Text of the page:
Insects & other Arthropods David A Kendall   BSc PhD
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Order Hymenoptera - Sawflies, Wasps, Ants & Bees

(Hymeno-ptera, from Greek humen = membrane, pteron = wing)
Class: Insecta
Order: Hymenoptera

Minute to moderate-sized insects, usually with two pairs of membranous wings, the front pair much larger than the hind pair. The wings are coupled together by a row of small hooks on the front edge of the hindwing. At first sight many flies (Diptera) may be confused with hymenopterans, but the flies have only one pair of wings and are easily distinguished on close examination. Eyes usually large. Antennae somewhat variable, but generally thread-like and often thickened towards the apex. Mouthparts of the biting type, many species with powerful jaws, sometimes combined with a tongue-like structure for lapping up sweet liquids. The latter is particularly well developed in the nectar-feeding bees. A well developed ovipositor at the tip of the abdomen is usually present in the female. The ovipositor is used for drilling into plant or animal tissues during egg-laying or it is modified as a sting and no longer used for laying eggs. There is a complex metamorphosis, with several larval stages and a pupal stage. Hymenopterous larvae are of two distinct types: (a) caterpillar-like, with well developed head and legs, and living on plant foliage; (b) grub-like, usually with a reduced head and always legless, and living as parasites, wood-borers, or protected in some kind of nest (see below). The pupal stage is usually enclosed in some sort of cocoon, although this may be so flimsy as to appear absent. The Hymenoptera is perhaps second only to the Coleoptera (Beetles) in terms of numbers of species. It contains over 120,000 described species and no doubt many more are yet to be discovered. Over 6,500 species occur in the British Isles.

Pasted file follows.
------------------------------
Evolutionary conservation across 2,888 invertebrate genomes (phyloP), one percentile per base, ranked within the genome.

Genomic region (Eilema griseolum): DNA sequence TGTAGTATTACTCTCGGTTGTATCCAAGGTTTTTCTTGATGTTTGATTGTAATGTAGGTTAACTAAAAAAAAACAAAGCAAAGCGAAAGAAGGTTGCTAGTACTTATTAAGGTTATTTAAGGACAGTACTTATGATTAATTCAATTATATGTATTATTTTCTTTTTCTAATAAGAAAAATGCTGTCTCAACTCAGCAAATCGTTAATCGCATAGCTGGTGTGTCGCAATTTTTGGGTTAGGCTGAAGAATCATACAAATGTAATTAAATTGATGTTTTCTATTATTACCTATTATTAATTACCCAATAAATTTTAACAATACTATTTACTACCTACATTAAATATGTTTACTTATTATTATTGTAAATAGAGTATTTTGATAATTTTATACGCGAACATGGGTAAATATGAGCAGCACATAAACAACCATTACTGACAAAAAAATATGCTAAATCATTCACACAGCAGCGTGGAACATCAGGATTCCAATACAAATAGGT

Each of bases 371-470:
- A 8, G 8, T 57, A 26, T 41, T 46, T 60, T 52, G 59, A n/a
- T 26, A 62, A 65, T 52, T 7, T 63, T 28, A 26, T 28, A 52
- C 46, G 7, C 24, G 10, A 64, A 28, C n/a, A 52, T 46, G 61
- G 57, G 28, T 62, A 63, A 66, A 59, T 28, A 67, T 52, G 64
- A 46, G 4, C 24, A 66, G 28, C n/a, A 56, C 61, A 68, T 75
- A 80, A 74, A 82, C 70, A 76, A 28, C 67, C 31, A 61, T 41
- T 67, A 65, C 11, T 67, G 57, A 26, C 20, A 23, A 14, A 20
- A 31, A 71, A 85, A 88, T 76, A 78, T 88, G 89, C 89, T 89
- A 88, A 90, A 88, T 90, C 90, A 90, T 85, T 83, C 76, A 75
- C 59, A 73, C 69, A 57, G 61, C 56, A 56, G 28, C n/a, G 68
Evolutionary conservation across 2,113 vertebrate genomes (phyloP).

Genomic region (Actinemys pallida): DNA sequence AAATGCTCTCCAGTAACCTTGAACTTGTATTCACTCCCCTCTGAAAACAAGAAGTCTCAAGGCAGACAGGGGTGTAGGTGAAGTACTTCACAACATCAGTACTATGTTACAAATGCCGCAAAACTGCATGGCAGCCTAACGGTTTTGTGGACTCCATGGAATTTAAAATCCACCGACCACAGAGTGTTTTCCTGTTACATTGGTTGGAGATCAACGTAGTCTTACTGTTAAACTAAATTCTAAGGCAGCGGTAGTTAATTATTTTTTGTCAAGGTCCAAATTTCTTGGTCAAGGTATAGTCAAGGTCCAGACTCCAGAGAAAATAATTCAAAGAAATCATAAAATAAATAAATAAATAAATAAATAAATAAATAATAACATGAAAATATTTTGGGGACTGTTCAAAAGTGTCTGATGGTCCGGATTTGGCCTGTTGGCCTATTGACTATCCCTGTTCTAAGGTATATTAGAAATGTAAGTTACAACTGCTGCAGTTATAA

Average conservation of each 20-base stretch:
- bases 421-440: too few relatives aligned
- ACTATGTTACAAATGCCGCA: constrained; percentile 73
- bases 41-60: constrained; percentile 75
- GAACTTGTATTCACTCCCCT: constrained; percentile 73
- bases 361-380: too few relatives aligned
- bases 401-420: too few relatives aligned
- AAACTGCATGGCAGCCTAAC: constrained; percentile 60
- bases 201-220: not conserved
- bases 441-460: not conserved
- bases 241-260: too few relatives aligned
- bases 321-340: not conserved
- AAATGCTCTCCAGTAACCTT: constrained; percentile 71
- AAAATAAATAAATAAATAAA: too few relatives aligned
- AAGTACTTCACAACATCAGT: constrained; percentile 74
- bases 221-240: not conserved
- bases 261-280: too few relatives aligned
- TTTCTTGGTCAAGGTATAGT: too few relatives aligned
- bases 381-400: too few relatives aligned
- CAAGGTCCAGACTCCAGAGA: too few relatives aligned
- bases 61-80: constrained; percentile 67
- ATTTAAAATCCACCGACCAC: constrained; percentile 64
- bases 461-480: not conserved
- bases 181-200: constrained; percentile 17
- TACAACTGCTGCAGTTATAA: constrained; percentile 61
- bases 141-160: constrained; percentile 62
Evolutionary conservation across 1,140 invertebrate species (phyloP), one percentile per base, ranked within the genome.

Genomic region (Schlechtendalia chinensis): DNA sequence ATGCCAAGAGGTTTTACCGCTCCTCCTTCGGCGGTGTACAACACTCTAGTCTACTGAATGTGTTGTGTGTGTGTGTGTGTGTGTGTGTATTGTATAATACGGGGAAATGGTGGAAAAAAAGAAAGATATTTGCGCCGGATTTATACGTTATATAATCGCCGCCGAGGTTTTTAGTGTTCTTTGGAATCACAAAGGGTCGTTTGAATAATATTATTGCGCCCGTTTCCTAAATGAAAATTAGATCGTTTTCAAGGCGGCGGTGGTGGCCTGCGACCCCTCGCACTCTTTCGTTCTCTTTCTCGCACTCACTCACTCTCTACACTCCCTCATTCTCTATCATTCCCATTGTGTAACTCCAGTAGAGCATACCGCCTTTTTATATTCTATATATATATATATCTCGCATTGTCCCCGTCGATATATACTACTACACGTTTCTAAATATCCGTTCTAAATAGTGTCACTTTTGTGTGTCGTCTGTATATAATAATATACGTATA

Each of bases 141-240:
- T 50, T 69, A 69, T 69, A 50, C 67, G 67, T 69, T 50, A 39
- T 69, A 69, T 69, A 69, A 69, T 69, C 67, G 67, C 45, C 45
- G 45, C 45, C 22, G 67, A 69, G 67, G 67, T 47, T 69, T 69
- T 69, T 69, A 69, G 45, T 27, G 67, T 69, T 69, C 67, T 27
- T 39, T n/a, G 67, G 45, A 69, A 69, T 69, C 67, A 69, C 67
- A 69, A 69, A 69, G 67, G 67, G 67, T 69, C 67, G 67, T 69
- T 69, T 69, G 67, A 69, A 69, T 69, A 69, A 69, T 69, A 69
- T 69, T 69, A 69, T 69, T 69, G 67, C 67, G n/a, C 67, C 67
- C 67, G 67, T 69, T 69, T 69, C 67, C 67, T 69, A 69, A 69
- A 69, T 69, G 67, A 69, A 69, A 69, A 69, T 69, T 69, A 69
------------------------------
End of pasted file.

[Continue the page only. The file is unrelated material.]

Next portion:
Caterpillar-like larva, typical of most Sawflies
(suborder Symphyta - see below)
Grub-like larva, typical of most Wasps, Ants and Bees
(suborder Apocrita - see below)

The Order is split into two well-defined suborders. These are the SYMPHYTA, in which the thorax and abdomen of the adult insect are joined across their full width without a distinct constriction between the two, and the APOCRITA, in which the abdomen of the adult is attached to the thorax by a narrow 'waist' formed by the first one or two abdominal segments. The Symphyta contains the Sawflies and Wood Wasps (or Horntails), which are the most primitive members of the order; the Apocrita contains the remaining Wasps, Ants and Bees, many of which are highly advanced and specialised insects. Only in this latter group and among the termites (Isoptera), do we find true social behaviour.